'Stretched7 Version Of Nimitz Recommended For Future Navy Carriers

For the Navy to accommodate future carrier aircraft designs and combat increasingly potent threats to the carrier battle group, it must do one thing: build bigger aircraft carriers. Specifically, a "stretched" version of the current Nimitz class carrier that would be between 125 feet to 400 feet longer. This is the conclusion reached by the Naval Studies Board after a year-long examination of future aircraft carrier technologies.

The board's report, titled "Carrier 21: Future Aircraft Carrier Technology," warned that this stretched Nimitz would not have enough added torpedo defenses to preclude additional active defenses, resulting in the total cost of the ship being up to 25 percent more than a current Nimitz.

The FY-90 defense authorization act directed the Navy to commission the study. The Naval Studies Board is part of the National Academy of Sciences.

P a s s i v e defensive measures needed include reduced radar signature to make targeting more difficult and greater resistance to and control of damage. "Greater resistance to under-keel torpedo damage is the most severe design requirement; it demands space and, thus, affects ship layout, especially of magazines or ship size," the report said.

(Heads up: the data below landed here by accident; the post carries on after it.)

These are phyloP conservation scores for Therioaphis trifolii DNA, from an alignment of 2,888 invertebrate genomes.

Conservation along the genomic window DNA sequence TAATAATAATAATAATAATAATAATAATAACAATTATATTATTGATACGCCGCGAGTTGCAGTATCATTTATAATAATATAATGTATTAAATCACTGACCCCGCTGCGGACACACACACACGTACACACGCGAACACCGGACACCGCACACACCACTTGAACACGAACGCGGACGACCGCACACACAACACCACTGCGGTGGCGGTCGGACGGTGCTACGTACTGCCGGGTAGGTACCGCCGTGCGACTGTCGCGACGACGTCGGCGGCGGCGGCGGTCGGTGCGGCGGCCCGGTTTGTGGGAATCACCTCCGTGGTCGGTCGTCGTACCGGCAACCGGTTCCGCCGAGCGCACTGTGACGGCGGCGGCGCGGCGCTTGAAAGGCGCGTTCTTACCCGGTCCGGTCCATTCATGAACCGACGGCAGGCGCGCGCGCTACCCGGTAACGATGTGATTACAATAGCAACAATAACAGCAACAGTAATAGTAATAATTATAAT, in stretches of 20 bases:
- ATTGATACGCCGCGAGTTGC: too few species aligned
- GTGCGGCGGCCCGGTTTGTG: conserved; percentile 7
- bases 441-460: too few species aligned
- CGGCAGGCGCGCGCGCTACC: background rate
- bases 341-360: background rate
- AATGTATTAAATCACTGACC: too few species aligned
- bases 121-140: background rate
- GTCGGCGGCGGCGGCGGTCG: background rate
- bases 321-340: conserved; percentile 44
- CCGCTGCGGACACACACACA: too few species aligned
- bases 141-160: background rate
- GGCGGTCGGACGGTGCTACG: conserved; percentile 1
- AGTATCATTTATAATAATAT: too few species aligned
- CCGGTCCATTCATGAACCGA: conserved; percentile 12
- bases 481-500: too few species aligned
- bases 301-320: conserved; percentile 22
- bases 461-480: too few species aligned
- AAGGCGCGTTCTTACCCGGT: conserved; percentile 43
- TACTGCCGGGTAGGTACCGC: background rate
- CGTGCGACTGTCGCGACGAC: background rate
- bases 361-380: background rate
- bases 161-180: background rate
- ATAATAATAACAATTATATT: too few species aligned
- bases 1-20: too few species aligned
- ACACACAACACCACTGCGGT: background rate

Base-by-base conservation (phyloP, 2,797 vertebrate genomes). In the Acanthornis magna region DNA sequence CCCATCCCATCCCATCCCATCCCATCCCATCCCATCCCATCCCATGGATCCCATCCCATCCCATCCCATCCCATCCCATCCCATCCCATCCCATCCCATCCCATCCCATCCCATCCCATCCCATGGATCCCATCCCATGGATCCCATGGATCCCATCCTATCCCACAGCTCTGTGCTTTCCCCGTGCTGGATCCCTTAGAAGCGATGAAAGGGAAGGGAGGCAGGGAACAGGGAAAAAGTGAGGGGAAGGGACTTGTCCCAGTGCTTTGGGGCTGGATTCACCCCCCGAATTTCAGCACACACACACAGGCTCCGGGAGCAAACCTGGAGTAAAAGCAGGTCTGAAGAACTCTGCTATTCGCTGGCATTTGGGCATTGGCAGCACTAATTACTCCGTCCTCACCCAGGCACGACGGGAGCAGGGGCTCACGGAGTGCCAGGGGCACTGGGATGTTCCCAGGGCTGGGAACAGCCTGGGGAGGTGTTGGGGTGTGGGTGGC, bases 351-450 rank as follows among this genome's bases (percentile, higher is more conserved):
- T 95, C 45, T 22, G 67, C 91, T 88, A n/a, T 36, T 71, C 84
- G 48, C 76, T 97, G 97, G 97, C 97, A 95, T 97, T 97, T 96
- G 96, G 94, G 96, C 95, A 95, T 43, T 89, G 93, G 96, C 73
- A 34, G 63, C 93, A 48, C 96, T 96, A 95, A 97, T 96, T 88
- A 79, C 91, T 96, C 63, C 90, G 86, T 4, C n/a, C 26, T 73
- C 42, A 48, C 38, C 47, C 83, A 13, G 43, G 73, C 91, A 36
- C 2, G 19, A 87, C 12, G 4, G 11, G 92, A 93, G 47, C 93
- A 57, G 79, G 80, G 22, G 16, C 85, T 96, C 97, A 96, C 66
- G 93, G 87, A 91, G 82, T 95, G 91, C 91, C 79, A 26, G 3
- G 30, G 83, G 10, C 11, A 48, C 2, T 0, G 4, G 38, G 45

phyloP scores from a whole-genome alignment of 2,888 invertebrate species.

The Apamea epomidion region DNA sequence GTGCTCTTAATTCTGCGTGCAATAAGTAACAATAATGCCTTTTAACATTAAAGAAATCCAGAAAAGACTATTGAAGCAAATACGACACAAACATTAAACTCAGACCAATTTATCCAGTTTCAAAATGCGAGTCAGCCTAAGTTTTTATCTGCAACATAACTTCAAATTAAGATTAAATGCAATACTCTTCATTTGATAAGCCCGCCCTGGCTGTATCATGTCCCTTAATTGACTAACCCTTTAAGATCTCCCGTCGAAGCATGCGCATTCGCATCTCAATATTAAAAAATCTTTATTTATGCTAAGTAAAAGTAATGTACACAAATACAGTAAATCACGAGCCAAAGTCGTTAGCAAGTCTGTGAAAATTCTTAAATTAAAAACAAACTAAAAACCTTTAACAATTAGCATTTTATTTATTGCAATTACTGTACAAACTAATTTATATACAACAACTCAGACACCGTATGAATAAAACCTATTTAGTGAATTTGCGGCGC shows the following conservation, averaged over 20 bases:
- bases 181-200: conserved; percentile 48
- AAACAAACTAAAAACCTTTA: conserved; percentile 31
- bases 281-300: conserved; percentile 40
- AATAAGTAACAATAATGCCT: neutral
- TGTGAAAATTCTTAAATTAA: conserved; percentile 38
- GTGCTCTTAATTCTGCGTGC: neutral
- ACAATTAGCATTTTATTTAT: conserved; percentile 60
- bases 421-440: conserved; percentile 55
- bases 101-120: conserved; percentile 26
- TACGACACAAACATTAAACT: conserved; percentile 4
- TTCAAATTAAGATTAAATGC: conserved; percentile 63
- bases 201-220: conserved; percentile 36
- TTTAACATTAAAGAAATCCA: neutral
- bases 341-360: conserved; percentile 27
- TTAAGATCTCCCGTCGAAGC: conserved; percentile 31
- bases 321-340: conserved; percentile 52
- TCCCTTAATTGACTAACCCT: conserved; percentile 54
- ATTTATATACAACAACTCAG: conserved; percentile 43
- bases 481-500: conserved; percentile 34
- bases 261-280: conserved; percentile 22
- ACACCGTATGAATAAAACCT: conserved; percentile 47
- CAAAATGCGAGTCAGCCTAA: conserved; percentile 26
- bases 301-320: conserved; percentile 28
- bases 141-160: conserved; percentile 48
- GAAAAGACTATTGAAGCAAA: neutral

The "stretched" Nimitz carrier is one of four options the study board has given the Navy. The larger Nimitz provides the Navy with more room for change such as an air wing with larger, heavier aircraft having more range and payload capability.

The "stretched" Nimitz carriers (125 feet larger than a current Nimitz) would cost roughly 10 percent more than the current version excluding the upgraded active defenses and some nonrecurring costs. The largest version—reaching 1,500 feet in length—would cost as much as 100 percent more t h an an extant Nimitz.

The other future carrier design options the study presented to the Navy are: •An advanced Nimitz-type carrier within the Nimitz-size envelope.

This is the least expensive option open to the Navy, with the price tag ranging from 10-15 percent more than a current Nimitz.

The design would be changed to meet some of the more severe threats and to take advantage of new technologies.

•A large semisubmersible ship.

This design offers the greatest opportunity for radar signature reduction.

The study also said this ship may have the "greatest inherent damage resistance" of all the options.

If this ship were to be built, it would need four times the power of a Nimitz carrier to achieve 25 knots.

"This ship would represent a very long extrapolation from current experience with semisubmersibles, so that its design and development could be expected to be fraught with unknowns and the unexpected," the report said. These unknowns could lead this ship construction costs to be from three to four times more than a Nimitz.

Other stories from November 1991 issue


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